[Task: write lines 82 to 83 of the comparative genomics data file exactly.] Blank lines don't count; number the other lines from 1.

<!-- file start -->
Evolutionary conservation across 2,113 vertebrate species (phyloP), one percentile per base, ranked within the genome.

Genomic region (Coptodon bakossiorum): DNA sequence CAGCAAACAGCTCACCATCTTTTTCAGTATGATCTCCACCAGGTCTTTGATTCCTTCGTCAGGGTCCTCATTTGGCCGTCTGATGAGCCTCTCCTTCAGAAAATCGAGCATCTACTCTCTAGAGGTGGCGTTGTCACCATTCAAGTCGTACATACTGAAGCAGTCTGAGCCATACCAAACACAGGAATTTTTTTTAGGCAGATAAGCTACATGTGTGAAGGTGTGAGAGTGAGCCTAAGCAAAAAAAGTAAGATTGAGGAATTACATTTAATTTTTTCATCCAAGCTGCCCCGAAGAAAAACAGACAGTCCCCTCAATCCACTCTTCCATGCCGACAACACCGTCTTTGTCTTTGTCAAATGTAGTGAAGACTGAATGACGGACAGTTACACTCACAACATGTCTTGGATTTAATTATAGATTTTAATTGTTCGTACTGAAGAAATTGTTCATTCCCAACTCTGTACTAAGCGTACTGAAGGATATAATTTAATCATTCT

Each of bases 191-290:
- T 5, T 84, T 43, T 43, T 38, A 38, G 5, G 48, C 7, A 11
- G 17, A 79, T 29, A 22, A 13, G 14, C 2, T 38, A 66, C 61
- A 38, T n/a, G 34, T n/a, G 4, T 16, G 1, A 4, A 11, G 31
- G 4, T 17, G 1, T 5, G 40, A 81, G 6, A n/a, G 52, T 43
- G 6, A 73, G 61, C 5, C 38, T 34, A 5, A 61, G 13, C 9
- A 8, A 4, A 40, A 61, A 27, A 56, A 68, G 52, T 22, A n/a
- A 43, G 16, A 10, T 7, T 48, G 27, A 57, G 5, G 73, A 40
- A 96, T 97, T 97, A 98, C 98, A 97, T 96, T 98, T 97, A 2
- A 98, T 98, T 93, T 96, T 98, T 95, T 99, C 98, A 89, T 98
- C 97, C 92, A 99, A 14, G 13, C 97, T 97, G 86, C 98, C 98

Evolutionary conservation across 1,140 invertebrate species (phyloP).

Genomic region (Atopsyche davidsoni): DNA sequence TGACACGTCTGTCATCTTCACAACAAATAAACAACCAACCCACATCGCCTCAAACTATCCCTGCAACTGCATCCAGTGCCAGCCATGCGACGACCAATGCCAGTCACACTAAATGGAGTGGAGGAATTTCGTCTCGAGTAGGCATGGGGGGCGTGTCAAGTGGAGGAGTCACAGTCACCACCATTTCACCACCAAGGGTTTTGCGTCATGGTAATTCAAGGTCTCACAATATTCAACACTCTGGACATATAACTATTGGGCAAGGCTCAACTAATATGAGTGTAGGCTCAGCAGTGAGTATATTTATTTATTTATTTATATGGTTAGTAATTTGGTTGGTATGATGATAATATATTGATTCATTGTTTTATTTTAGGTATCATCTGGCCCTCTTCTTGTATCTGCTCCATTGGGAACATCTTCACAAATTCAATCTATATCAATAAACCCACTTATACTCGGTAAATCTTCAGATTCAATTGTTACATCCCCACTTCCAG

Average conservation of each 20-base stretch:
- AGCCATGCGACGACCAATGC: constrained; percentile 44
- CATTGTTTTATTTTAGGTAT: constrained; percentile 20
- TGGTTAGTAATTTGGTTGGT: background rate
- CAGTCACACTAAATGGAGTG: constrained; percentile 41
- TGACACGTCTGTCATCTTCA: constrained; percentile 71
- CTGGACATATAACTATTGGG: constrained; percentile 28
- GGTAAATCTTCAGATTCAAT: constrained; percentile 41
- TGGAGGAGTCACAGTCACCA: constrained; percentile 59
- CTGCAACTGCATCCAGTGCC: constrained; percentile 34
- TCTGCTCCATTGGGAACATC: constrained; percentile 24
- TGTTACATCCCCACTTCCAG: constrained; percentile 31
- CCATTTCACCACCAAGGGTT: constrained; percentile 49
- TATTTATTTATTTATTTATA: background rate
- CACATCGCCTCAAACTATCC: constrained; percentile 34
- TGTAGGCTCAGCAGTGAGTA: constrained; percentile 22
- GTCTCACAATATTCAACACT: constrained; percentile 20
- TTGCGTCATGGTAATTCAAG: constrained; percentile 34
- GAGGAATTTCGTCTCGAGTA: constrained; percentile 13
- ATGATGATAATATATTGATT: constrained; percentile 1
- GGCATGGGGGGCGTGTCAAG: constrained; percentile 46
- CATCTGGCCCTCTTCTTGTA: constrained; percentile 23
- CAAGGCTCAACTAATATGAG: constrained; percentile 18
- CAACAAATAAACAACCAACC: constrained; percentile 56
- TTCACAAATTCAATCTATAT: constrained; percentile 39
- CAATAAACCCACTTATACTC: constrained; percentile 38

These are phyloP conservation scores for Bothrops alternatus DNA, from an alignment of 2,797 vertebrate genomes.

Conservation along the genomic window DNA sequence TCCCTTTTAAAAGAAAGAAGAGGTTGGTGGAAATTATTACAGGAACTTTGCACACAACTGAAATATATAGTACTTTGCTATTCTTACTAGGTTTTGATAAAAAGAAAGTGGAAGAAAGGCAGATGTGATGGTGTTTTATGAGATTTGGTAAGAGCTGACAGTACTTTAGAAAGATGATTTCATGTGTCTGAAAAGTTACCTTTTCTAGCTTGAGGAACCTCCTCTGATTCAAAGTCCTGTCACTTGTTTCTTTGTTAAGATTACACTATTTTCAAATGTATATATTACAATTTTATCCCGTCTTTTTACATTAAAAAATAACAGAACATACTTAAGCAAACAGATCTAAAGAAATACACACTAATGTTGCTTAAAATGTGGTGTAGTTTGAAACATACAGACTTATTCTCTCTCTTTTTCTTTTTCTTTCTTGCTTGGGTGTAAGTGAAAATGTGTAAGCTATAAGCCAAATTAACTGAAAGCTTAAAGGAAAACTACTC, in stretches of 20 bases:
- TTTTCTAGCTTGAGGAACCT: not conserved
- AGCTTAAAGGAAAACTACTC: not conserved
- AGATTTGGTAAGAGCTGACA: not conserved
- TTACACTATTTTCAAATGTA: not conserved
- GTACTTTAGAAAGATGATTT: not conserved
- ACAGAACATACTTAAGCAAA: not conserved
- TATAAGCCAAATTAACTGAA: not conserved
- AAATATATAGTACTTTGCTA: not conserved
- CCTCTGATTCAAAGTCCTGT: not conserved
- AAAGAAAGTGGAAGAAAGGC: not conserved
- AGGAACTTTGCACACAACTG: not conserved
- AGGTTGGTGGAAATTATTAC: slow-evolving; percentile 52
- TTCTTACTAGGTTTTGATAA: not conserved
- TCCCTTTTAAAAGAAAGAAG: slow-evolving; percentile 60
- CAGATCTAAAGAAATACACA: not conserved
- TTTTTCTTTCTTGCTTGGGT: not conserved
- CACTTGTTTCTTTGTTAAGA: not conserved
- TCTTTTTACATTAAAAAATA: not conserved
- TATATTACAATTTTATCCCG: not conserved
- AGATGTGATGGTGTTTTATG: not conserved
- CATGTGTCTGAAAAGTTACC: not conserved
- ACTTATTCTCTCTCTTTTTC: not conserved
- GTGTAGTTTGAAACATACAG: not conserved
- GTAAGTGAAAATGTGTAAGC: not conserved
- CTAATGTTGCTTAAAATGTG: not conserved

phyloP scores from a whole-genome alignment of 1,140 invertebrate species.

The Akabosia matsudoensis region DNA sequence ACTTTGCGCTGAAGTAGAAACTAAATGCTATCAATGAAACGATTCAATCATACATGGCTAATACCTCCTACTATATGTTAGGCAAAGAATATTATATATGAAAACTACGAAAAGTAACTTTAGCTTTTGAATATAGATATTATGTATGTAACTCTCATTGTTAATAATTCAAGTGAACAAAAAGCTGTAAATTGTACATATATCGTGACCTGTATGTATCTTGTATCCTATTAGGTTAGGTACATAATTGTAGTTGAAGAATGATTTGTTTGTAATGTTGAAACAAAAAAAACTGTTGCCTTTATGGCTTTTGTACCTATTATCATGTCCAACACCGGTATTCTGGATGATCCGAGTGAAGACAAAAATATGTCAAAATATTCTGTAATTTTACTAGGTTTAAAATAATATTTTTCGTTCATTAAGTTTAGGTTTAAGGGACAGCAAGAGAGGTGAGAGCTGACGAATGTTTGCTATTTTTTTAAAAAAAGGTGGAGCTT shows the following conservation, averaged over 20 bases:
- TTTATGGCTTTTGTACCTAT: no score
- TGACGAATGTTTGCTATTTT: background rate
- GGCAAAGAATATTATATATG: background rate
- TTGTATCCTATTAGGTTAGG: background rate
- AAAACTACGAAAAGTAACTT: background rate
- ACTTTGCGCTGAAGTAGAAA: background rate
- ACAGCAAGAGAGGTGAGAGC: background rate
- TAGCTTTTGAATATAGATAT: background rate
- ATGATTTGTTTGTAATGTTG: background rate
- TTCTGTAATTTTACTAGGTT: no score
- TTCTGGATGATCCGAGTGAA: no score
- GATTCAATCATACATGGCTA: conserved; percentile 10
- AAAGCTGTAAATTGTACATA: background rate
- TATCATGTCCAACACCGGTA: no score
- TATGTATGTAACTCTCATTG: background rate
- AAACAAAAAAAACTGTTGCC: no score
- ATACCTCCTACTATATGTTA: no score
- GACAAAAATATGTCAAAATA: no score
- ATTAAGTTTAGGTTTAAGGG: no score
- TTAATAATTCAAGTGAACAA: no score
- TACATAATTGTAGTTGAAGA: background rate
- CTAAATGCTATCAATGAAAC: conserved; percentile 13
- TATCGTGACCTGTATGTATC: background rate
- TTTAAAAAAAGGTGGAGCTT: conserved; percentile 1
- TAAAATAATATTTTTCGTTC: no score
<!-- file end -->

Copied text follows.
- GATTCAATCATACATGGCTA: conserved; percentile 10
- AAAGCTGTAAATTGTACATA: background rate